Debt consolidation can have positive and negative effects, depending on how you manage it.

Positive impact on credit: If you consistently make your debt consolidation payments on time, it shows that you’re responsible with your finances and can have a positive impact on your credit score. A good credit score can make it easier to qualify for future loans, credit cards, or better interest rates.

Potential negative impact on credit cards: When you consolidate credit card debts, you might close credit card accounts. Closing credit card accounts can reduce your credit score because it reduces your overall available credit limit and if you have had the card open for a long time, it could affect the length of credit history. 

Debt consolidation alone does not magically fix your credit. You’ll want to practice good financial habits, such as making payments on time and not accumulating more debt, to maintain a healthy credit profile.

Example of debt consolidation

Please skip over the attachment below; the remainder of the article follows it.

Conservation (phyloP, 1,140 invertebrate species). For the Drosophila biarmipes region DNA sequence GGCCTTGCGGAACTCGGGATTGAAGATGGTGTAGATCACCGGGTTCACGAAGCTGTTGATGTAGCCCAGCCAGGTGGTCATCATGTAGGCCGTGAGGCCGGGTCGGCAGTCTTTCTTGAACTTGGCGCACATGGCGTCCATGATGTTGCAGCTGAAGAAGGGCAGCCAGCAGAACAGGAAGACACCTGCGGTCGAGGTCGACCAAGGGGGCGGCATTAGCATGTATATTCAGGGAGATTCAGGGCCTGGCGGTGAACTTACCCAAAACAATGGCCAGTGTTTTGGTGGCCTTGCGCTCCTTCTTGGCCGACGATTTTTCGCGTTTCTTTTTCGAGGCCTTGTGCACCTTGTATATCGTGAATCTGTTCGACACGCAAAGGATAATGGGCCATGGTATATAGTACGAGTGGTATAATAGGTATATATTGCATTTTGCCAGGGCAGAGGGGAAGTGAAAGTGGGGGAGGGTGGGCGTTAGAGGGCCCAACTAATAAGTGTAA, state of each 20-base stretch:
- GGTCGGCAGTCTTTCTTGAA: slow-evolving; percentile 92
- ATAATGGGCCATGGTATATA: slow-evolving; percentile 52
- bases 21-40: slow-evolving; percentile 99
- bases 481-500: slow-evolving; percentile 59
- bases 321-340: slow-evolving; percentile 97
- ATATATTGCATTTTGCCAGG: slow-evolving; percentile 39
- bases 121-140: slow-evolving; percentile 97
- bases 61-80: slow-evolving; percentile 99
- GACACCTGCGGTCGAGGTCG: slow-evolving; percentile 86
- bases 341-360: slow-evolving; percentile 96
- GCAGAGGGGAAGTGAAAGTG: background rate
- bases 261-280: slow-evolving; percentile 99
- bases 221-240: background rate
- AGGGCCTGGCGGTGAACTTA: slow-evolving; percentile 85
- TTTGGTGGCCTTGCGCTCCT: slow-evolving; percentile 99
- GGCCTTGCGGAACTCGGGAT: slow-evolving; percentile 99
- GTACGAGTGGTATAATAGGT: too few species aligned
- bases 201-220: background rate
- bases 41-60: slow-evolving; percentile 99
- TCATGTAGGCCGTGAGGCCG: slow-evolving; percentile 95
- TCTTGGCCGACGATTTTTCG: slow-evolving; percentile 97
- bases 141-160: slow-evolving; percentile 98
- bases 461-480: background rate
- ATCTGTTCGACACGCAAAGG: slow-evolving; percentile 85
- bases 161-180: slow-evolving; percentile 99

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There are different methods available for debt consolidation, depending on individual circumstances. One common approach is obtaining a personal loan from a financial institution to pay off existing debts. By doing so, all the debts are consolidated into a single loan with a fixed interest rate and monthly payment.

Another method is through balance transfer credit cards. You transfer the balances from multiple credit cards onto a single card that offers a lower interest rate or an introductory 0% interest period, consolidating your credit card debts and simplifying payments.

5 Benefits of debt consolidation

Debt consolidation offers several benefits that are worth exploring. 

1. Chance to simplify repayment

One of the primary benefits of debt consolidation is that it simplifies the repayment process. Managing multiple debts with different due dates and interest rates can be confusing and stressful. By consolidating your debts, you combine them into a single loan or payment. You only need to keep track of one due date and one interest rate, which can make it easier to stay organized and avoid missed payments.

2. Possible lower interest rates